Using Contrast Projection Screens

Screens are not only an essential part of the home cinema look but contribute significantly to the enthralling nature of the film experience. An ideal image quality is ensured especially when the room is black, otherwise, the light is reflected by the walls. If it is a bright room, the colours may look pale and the contrast of the projection may suffer. To counteract this, more and more contrast screens (including high gain screens) are being used. We deal with this topic in the following post… 

As mentioned in our review of types and technologies of screens, the screen is ideally a white, matte surface that reflects incidental light. For this reason, however, it can not produce black, which in turn means that black pixels are only visible where no light falls. For a high-contrast scene, however, a convincing black level is decisive.

Diffused Light 

Often the home cinema is in the living room, which is mostly bright and has bright walls. These behave in a similar way to the screen and reflect the light from the beamer, causing the scattered light to fall back onto the screen. The image may shift because the dark pixels are brightened by this stray light, which can cause a grey haze on the film. A dark screen reflects less light, which also minimizes stray light. Of course, not only does the black level darken, but so does the rest of the picture.
Contrast screens, on the other hand, also increase the contrast in bright rooms. In a nutshell, they focus the beam of the beamer in the direction of the viewer and thus do not reflect it evenly in all directions. This reduces the stray light as the brightness of the image increases toward the viewer’s position.


Contrast screens are characterized by their grey colour. As already described, the light is focused, preserving both the maximum brightness and the black level of the projector: The incident ambient light is absorbed by the coating, which makes the projection brighter and more contrasty. An improvement of the black value compared to standard screens is also associated with it. The coating is described by the so-called gain factor. (This term is based on the „high gain screen“.) The gain factor is the ratio between the brightness of the projector and the reflectance of the screen. While a luminance factor of Gain <1 darkens the image, the image is brightened by focusing the light at a gain> 1.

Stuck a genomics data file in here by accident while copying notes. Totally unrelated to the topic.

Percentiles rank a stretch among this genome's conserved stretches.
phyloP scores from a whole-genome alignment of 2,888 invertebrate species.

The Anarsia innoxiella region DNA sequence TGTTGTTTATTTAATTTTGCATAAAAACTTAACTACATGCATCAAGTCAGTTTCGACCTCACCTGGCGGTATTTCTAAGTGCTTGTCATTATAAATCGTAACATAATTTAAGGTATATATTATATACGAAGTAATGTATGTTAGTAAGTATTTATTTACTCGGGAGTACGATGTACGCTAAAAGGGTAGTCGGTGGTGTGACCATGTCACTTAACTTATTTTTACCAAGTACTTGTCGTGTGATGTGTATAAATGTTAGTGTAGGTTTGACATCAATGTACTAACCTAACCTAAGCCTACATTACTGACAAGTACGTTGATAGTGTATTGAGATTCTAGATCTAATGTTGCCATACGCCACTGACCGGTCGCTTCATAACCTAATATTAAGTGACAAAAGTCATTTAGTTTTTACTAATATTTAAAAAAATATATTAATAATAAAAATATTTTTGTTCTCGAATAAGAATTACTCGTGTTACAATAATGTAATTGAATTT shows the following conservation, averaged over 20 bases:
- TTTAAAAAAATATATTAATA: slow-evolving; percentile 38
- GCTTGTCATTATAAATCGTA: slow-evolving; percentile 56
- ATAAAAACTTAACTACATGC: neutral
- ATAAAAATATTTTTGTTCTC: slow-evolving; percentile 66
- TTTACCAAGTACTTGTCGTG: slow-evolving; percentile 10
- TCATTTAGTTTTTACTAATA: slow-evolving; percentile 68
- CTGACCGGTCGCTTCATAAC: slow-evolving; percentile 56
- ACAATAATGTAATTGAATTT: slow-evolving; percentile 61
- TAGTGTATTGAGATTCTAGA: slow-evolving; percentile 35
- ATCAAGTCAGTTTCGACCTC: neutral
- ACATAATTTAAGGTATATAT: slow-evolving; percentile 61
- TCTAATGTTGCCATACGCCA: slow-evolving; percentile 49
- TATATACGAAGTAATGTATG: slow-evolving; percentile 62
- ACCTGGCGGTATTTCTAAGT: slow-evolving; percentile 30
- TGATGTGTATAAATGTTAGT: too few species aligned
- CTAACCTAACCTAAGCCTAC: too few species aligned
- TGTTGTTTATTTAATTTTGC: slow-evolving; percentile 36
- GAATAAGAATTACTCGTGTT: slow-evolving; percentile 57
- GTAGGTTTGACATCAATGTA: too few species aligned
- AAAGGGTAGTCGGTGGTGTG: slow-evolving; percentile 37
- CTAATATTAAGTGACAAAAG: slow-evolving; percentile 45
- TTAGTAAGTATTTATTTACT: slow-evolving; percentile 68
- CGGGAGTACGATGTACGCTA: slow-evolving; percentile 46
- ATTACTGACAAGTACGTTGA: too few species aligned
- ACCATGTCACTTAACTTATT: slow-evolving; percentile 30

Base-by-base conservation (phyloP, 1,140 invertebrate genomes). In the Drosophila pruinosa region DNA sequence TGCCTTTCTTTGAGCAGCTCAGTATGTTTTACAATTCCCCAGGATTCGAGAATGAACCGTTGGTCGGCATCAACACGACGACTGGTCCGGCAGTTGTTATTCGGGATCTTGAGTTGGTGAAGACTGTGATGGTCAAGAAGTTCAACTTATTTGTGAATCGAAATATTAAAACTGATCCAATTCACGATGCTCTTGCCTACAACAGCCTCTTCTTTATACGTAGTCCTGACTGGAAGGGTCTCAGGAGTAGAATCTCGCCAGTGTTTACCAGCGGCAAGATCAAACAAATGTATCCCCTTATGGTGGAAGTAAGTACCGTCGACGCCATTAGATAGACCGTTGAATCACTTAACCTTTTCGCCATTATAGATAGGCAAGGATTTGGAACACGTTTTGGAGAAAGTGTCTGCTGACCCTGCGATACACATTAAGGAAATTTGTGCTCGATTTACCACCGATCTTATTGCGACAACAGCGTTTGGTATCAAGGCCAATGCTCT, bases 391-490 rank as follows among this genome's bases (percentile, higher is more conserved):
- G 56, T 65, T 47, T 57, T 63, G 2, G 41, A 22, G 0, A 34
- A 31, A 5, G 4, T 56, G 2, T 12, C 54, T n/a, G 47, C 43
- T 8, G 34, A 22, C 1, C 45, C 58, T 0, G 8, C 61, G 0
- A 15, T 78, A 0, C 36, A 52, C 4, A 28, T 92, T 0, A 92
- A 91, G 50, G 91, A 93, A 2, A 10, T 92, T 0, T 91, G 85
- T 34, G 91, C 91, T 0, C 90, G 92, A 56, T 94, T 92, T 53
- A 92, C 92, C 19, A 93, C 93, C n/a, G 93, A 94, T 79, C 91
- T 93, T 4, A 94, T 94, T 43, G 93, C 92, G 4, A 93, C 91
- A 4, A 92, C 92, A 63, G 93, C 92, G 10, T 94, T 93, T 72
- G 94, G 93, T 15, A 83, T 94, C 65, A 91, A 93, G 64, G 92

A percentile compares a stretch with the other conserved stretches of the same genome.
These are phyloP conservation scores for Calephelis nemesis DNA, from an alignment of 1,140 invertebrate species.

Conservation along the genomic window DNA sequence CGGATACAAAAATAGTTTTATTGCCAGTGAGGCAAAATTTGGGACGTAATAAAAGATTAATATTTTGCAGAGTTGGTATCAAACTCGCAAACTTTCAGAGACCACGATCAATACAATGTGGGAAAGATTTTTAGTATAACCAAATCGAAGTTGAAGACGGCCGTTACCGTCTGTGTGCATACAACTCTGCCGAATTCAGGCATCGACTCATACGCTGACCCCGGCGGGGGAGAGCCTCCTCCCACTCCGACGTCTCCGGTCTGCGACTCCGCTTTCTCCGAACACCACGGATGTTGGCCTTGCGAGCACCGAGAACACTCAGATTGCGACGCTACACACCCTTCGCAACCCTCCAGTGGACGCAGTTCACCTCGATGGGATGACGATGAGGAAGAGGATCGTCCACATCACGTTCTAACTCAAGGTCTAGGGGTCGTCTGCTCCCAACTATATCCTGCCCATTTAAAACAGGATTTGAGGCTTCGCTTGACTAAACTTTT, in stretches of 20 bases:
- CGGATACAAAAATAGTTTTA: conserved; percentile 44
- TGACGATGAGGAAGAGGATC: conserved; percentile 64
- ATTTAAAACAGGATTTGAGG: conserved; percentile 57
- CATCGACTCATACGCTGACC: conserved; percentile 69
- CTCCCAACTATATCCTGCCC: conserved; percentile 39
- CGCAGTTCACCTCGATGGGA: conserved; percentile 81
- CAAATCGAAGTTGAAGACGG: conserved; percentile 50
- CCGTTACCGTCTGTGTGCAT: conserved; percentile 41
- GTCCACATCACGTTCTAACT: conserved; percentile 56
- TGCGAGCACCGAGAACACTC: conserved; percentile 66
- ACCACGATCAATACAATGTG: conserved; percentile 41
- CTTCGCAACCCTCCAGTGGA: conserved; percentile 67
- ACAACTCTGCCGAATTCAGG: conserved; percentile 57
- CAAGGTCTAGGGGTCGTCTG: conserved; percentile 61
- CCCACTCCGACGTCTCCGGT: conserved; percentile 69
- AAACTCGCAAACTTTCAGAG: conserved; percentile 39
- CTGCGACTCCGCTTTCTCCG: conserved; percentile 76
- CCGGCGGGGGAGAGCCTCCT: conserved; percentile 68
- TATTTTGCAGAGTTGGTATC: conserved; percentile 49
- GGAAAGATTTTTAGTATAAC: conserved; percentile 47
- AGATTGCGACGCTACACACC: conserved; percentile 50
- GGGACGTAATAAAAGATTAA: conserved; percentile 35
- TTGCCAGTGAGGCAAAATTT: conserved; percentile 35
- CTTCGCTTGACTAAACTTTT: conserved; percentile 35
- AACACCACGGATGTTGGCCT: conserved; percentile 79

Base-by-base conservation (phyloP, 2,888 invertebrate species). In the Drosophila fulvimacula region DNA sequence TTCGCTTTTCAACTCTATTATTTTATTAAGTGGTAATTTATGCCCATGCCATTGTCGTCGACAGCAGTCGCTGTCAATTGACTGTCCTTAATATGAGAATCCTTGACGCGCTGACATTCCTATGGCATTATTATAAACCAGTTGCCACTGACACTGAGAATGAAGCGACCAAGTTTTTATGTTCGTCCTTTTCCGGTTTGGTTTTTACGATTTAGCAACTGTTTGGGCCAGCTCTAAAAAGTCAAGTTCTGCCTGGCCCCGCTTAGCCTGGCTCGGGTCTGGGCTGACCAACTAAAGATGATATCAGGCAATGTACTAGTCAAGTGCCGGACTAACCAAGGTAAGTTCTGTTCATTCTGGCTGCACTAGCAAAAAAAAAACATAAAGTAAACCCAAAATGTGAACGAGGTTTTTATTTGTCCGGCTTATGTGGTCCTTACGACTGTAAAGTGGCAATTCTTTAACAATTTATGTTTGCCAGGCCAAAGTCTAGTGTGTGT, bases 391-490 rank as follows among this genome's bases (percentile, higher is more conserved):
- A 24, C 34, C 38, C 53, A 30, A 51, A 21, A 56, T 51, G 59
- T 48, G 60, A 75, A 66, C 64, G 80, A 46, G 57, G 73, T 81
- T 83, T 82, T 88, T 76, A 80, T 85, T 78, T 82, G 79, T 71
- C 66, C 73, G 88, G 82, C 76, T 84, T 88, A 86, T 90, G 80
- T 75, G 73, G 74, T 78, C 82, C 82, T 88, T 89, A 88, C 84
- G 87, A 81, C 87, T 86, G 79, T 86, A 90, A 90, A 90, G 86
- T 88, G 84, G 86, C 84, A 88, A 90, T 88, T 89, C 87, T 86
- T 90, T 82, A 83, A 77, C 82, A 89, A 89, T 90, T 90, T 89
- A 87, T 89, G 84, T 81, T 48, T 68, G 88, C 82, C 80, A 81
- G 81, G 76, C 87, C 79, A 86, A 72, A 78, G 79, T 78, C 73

If you are interested in contrast screens, the models by Elite Screens and Kauber are recommended. For example, the EZ Frame CineGrey 5D and the Saker Tab Tension CineGrey 5D screen are characterized by their 4K-capable cloth and have a silver-grey 1.5 Gain surface. The Kauber canvas Red Label Tensioned BT, in turn, has additional tension elements that hold the cloth in a level position. These screens have in common that they reduce the influence of extraneous light and thus increase the quality of the projection.

Possible Disadvantages of Contrasting Screens

Although high gain screens promise the highest possible contrast yield, they can still have some disadvantages depending on their quality. With a high-quality contrast canvas, these are particularly low.
Compared to conventional screens, when using high gain screens, the viewing angle changes, giving the picture a pleasing quality. This is because the projection angle is limited by absorbing the stray light. Therefore, a central seating position is recommended. The image also appears brighter the further you sit away from the screen.
The fact that the light is focused in the direction of the viewer is created by incorporating glass particles into the screen. If these sparkle, the picture may appear grainy.
In general, the light of a projector falls obliquely on a screen, that is vertical in the middle of the picture and diagonally in the edge area. With contrasting screens, however, it is important that the light falls straight onto the screen, otherwise, it will be reduced.


Without colouring the home cinema room black, contrast screens are the best solution if you want to keep the image contrast as true to the original as possible. They combine light absorption and grey shading ideally, so that the black level is increased and the scattered light is avoided. And even by-products, such as the viewing angle, the grain and the correct illumination were considered in the production of these canvases, so that even in bright living rooms can be given a high contrast.

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